PORTLAND, Ore. (KOIN) — A small Oregon school district is taking on the Goliath of social media companies, claiming they’re contributing to youth mental health problems.
The Gervais School District claims social media continues to hurt their students from self-esteem and mental health issues to cyber bullying and threats, so they want change. The district is suing Facebook and Instagram, (as well as their parent company Meta), Snapchat, TikTok, Google and YouTube on behalf of their 1,500 students and others.
“These techniques are both particularly effective and harmful to the youth audience,” the lawsuit claims. “Defendants have intentionally cultivated, creating a mental health crisis among America’s youth.” The suit also states “the pandemic and corresponding increase in time youth spend on Defendants’ platforms has only intensified this crisis.”
The one company not part of the lawsuit is Twitter. Stevens KOIN 6 News while the decision to exclude them was made by the attorneys, it’s also not a platform really used by their students.
“The real issue is it’s never ending. It’s a 24/7 constant barrage of social media platforms,” said Gervais School District Superintendent Dandy Stevens.
As for how that can be fixed, Stevens said changing the way they target teens is a start.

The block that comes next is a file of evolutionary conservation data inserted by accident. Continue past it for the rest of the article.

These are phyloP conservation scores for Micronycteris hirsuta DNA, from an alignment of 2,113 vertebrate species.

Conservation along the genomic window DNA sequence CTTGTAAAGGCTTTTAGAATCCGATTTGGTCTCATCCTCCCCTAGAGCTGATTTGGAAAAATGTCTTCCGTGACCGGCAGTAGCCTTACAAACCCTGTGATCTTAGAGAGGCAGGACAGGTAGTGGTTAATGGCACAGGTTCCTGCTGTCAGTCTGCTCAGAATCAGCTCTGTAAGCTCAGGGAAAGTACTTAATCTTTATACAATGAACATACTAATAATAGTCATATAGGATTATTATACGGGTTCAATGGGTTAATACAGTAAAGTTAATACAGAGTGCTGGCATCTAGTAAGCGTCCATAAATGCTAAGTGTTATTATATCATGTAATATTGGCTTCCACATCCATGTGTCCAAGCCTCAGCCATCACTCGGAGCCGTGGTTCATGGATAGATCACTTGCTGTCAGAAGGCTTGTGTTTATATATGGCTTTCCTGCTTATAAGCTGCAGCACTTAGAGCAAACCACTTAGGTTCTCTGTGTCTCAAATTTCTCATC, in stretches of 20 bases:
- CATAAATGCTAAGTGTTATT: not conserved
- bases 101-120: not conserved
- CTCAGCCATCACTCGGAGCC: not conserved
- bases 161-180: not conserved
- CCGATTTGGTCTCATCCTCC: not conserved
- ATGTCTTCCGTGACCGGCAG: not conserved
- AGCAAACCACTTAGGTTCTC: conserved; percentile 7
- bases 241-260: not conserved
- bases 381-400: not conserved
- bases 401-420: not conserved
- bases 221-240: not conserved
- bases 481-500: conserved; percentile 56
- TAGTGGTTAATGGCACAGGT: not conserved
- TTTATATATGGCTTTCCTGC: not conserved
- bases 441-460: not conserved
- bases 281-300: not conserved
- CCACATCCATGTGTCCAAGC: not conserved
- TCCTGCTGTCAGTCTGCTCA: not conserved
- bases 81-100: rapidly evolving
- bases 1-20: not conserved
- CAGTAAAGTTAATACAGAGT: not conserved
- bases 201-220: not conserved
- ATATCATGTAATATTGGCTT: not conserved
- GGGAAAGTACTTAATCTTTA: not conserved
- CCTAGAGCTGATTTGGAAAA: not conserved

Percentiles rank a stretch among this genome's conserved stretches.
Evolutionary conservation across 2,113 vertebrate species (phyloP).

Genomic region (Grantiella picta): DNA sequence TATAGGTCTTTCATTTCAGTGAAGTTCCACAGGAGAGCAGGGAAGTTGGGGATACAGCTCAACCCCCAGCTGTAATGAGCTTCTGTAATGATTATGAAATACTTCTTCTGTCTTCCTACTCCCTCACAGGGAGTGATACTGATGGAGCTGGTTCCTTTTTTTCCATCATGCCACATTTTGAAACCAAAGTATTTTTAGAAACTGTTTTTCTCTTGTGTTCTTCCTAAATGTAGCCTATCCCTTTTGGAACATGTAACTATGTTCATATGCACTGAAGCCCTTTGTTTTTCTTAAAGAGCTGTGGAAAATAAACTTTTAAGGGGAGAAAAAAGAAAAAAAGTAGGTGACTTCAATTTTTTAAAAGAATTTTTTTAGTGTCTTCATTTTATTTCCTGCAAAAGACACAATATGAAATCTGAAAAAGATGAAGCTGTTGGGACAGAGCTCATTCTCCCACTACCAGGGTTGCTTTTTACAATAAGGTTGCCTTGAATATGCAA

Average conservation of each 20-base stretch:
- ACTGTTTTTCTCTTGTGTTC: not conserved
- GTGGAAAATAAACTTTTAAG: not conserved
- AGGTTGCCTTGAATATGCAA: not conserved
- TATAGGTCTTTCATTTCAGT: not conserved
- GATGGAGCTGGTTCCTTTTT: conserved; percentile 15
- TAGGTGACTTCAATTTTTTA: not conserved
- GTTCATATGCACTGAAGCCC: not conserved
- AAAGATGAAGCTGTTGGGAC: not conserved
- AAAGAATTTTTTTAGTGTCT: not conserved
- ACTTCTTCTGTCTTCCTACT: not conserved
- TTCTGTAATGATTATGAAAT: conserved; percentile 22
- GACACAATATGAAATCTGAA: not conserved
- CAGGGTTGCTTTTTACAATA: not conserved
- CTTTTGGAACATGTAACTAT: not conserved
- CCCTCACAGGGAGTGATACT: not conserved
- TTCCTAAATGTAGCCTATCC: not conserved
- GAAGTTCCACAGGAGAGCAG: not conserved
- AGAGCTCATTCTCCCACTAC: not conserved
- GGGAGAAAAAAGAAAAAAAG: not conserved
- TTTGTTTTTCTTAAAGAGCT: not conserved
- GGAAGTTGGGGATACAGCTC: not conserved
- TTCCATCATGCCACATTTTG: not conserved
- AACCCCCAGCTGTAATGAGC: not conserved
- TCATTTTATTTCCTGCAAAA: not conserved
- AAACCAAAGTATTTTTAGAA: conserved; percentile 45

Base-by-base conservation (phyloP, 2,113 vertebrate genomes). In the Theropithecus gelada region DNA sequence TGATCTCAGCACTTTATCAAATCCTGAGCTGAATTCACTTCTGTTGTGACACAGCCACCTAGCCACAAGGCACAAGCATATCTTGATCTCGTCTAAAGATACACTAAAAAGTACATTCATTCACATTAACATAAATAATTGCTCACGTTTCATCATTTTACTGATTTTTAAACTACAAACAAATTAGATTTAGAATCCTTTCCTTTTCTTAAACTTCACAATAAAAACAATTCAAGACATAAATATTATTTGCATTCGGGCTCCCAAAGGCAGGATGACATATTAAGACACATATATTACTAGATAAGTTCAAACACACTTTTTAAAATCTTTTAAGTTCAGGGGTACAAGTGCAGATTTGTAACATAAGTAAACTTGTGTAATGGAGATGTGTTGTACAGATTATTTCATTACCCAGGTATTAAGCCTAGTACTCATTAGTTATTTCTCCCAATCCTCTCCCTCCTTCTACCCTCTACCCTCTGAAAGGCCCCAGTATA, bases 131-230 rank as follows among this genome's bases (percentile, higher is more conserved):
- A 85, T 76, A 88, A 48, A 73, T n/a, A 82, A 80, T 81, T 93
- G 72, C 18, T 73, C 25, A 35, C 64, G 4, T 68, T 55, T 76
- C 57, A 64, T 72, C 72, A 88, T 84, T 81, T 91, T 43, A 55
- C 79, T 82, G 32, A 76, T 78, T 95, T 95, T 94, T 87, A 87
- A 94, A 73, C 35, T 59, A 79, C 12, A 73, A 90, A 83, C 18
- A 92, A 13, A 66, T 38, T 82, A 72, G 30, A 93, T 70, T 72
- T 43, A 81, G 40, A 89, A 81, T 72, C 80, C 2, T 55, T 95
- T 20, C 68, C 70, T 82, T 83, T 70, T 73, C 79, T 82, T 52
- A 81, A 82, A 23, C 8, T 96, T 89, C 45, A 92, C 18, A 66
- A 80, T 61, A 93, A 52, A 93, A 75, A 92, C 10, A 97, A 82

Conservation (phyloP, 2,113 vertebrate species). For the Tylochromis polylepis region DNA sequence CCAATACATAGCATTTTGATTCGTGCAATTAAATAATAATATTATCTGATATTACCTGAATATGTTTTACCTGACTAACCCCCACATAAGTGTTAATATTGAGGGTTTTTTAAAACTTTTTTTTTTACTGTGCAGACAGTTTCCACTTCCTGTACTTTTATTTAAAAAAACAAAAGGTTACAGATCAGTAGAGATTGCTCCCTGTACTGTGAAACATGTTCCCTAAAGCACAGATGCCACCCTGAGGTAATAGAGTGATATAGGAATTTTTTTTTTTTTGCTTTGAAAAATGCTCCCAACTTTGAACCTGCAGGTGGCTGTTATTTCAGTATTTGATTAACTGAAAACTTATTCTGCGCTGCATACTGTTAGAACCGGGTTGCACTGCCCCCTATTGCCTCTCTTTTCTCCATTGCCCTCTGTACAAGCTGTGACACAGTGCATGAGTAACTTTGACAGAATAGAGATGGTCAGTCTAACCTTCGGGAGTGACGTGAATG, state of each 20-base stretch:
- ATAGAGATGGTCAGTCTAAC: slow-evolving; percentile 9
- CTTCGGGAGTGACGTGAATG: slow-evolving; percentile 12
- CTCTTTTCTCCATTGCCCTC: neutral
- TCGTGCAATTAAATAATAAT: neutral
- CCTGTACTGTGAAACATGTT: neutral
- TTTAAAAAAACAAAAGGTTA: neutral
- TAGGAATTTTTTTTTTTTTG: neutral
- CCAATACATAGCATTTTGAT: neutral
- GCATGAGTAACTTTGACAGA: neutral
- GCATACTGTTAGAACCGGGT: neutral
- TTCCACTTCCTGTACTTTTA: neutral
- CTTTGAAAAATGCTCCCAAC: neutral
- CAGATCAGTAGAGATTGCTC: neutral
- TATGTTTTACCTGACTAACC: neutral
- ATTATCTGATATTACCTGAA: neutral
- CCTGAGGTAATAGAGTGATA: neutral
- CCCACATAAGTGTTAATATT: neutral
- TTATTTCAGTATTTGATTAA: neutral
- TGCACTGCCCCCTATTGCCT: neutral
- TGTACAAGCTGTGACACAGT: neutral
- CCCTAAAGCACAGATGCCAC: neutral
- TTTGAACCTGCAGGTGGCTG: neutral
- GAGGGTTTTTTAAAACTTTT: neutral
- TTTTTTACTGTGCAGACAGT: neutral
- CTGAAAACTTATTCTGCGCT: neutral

“Them ceasing the creation of algorithms that specifically target our kids and really perpetuate negative behaviors” is one way, said Stevens.
Beyond issues like cyber bullying, the district said they’ve also run into problems with school threats made online and vandalism from social media challenges.
KOIN 6 News reached out to all of the companies listed in the lawsuit. Two responded in time for this report.
A spokesperson for Google responded to the suit: “We have invested heavily in creating safe experiences for children across our platforms and have introduced strong protections and dedicated features to prioritize their wellbeing. For example, through Family Link, we provide parents with the ability to set reminders, limit screen time and block specific types of content on supervised devices.”
A Snapchat spokesperson also released a statement:
“Nothing is more important to us than the wellbeing of our community. At Snapchat, we curate content from known creators and publishers and use human moderation to review user generated content before it can reach a large audience, which greatly reduces the spread and discovery of harmful content. We also work closely with leading mental health organizations to provide in-app tools for Snapchatters and resources to help support both themselves and their friends. We are constantly evaluating how we continue to make our platform safer, including through new education, features and protections.”
As the fight is only beginning, Stevens said the district will live up to its informal motto of “small, but mighty.”
“If a small district who is willing to say ‘This is enough, we’ve had enough,’ and that we are willing to take on the challenge and try to create a solution for this, we are kind of blazing the trail, hoping other districts will come alongside us and call for this accountability,” said Stevens. “They are all of our children and we are responsible and required to protect them as best we can. If nothing else, showing kids that when you stand up and do what’s right, it’s hard, but it’s important.”